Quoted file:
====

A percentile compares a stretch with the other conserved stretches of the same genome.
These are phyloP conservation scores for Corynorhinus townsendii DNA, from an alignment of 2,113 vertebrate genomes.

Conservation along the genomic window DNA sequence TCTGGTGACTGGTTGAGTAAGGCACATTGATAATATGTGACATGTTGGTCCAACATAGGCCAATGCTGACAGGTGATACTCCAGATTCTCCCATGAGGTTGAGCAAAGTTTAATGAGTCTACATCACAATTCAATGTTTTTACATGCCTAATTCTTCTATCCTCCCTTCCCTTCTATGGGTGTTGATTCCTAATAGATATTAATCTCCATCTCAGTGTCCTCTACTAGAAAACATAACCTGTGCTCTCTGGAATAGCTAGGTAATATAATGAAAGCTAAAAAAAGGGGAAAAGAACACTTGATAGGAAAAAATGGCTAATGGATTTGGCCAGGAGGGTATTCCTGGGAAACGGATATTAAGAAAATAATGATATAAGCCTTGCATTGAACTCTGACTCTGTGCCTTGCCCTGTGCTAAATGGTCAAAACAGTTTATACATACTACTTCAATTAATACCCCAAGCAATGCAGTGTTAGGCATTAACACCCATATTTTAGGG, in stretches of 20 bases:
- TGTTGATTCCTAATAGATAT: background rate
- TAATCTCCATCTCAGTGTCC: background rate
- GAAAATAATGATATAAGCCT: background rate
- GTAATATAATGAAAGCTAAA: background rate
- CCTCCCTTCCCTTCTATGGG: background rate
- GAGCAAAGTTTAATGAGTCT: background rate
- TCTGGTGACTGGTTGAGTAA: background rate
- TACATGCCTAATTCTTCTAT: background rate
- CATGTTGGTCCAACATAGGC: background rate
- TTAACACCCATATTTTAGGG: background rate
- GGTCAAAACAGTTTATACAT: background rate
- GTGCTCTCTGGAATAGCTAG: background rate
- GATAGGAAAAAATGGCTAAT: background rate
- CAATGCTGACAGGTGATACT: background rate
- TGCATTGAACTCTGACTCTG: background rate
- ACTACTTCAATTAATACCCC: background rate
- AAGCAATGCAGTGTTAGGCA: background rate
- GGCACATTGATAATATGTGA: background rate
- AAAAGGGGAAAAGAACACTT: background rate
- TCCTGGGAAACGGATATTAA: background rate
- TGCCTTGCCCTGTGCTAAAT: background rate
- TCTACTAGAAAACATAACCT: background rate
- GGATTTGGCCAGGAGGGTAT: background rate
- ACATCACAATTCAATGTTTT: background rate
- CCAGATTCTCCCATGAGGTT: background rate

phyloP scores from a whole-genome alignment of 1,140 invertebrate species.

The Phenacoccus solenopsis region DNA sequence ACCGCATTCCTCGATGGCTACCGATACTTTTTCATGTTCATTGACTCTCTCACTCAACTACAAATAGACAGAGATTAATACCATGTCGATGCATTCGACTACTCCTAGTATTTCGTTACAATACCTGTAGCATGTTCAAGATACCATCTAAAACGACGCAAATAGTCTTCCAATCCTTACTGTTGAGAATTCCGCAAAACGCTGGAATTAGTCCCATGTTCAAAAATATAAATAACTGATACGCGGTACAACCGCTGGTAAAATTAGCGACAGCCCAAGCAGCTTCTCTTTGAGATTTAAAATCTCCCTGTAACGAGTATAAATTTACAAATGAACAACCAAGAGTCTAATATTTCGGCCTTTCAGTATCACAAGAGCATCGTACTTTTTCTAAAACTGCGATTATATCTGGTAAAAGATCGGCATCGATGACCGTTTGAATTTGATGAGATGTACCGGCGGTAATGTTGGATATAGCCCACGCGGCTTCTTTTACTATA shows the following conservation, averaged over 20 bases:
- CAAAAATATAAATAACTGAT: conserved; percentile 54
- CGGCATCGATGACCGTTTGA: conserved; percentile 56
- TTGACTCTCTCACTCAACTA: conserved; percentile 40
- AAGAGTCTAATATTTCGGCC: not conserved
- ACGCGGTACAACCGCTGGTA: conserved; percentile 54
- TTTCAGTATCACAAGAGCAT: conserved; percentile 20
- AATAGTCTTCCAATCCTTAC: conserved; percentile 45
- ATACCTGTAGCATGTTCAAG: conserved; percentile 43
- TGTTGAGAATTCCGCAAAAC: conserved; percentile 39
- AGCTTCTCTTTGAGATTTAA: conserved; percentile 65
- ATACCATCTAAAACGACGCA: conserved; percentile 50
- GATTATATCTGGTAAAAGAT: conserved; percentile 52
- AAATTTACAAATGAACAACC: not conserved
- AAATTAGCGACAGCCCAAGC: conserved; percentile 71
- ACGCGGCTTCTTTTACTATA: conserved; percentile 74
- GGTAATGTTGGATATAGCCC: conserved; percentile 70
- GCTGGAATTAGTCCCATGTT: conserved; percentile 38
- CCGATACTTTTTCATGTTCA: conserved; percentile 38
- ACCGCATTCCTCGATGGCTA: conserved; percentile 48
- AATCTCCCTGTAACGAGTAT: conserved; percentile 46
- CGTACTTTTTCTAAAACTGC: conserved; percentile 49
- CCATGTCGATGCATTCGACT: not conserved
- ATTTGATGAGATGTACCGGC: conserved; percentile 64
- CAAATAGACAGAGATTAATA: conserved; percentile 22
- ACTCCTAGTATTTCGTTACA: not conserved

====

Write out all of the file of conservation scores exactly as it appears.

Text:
A percentile compares a stretch with the other conserved stretches of the same genome.
These are phyloP conservation scores for Corynorhinus townsendii DNA, from an alignment of 2,113 vertebrate genomes.

Conservation along the genomic window DNA sequence TCTGGTGACTGGTTGAGTAAGGCACATTGATAATATGTGACATGTTGGTCCAACATAGGCCAATGCTGACAGGTGATACTCCAGATTCTCCCATGAGGTTGAGCAAAGTTTAATGAGTCTACATCACAATTCAATGTTTTTACATGCCTAATTCTTCTATCCTCCCTTCCCTTCTATGGGTGTTGATTCCTAATAGATATTAATCTCCATCTCAGTGTCCTCTACTAGAAAACATAACCTGTGCTCTCTGGAATAGCTAGGTAATATAATGAAAGCTAAAAAAAGGGGAAAAGAACACTTGATAGGAAAAAATGGCTAATGGATTTGGCCAGGAGGGTATTCCTGGGAAACGGATATTAAGAAAATAATGATATAAGCCTTGCATTGAACTCTGACTCTGTGCCTTGCCCTGTGCTAAATGGTCAAAACAGTTTATACATACTACTTCAATTAATACCCCAAGCAATGCAGTGTTAGGCATTAACACCCATATTTTAGGG, in stretches of 20 bases:
- TGTTGATTCCTAATAGATAT: background rate
- TAATCTCCATCTCAGTGTCC: background rate
- GAAAATAATGATATAAGCCT: background rate
- GTAATATAATGAAAGCTAAA: background rate
- CCTCCCTTCCCTTCTATGGG: background rate
- GAGCAAAGTTTAATGAGTCT: background rate
- TCTGGTGACTGGTTGAGTAA: background rate
- TACATGCCTAATTCTTCTAT: background rate
- CATGTTGGTCCAACATAGGC: background rate
- TTAACACCCATATTTTAGGG: background rate
- GGTCAAAACAGTTTATACAT: background rate
- GTGCTCTCTGGAATAGCTAG: background rate
- GATAGGAAAAAATGGCTAAT: background rate
- CAATGCTGACAGGTGATACT: background rate
- TGCATTGAACTCTGACTCTG: background rate
- ACTACTTCAATTAATACCCC: background rate
- AAGCAATGCAGTGTTAGGCA: background rate
- GGCACATTGATAATATGTGA: background rate
- AAAAGGGGAAAAGAACACTT: background rate
- TCCTGGGAAACGGATATTAA: background rate
- TGCCTTGCCCTGTGCTAAAT: background rate
- TCTACTAGAAAACATAACCT: background rate
- GGATTTGGCCAGGAGGGTAT: background rate
- ACATCACAATTCAATGTTTT: background rate
- CCAGATTCTCCCATGAGGTT: background rate

phyloP scores from a whole-genome alignment of 1,140 invertebrate species.

The Phenacoccus solenopsis region DNA sequence ACCGCATTCCTCGATGGCTACCGATACTTTTTCATGTTCATTGACTCTCTCACTCAACTACAAATAGACAGAGATTAATACCATGTCGATGCATTCGACTACTCCTAGTATTTCGTTACAATACCTGTAGCATGTTCAAGATACCATCTAAAACGACGCAAATAGTCTTCCAATCCTTACTGTTGAGAATTCCGCAAAACGCTGGAATTAGTCCCATGTTCAAAAATATAAATAACTGATACGCGGTACAACCGCTGGTAAAATTAGCGACAGCCCAAGCAGCTTCTCTTTGAGATTTAAAATCTCCCTGTAACGAGTATAAATTTACAAATGAACAACCAAGAGTCTAATATTTCGGCCTTTCAGTATCACAAGAGCATCGTACTTTTTCTAAAACTGCGATTATATCTGGTAAAAGATCGGCATCGATGACCGTTTGAATTTGATGAGATGTACCGGCGGTAATGTTGGATATAGCCCACGCGGCTTCTTTTACTATA shows the following conservation, averaged over 20 bases:
- CAAAAATATAAATAACTGAT: conserved; percentile 54
- CGGCATCGATGACCGTTTGA: conserved; percentile 56
- TTGACTCTCTCACTCAACTA: conserved; percentile 40
- AAGAGTCTAATATTTCGGCC: not conserved
- ACGCGGTACAACCGCTGGTA: conserved; percentile 54
- TTTCAGTATCACAAGAGCAT: conserved; percentile 20
- AATAGTCTTCCAATCCTTAC: conserved; percentile 45
- ATACCTGTAGCATGTTCAAG: conserved; percentile 43
- TGTTGAGAATTCCGCAAAAC: conserved; percentile 39
- AGCTTCTCTTTGAGATTTAA: conserved; percentile 65
- ATACCATCTAAAACGACGCA: conserved; percentile 50
- GATTATATCTGGTAAAAGAT: conserved; percentile 52
- AAATTTACAAATGAACAACC: not conserved
- AAATTAGCGACAGCCCAAGC: conserved; percentile 71
- ACGCGGCTTCTTTTACTATA: conserved; percentile 74
- GGTAATGTTGGATATAGCCC: conserved; percentile 70
- GCTGGAATTAGTCCCATGTT: conserved; percentile 38
- CCGATACTTTTTCATGTTCA: conserved; percentile 38
- ACCGCATTCCTCGATGGCTA: conserved; percentile 48
- AATCTCCCTGTAACGAGTAT: conserved; percentile 46
- CGTACTTTTTCTAAAACTGC: conserved; percentile 49
- CCATGTCGATGCATTCGACT: not conserved
- ATTTGATGAGATGTACCGGC: conserved; percentile 64
- CAAATAGACAGAGATTAATA: conserved; percentile 22
- ACTCCTAGTATTTCGTTACA: not conserved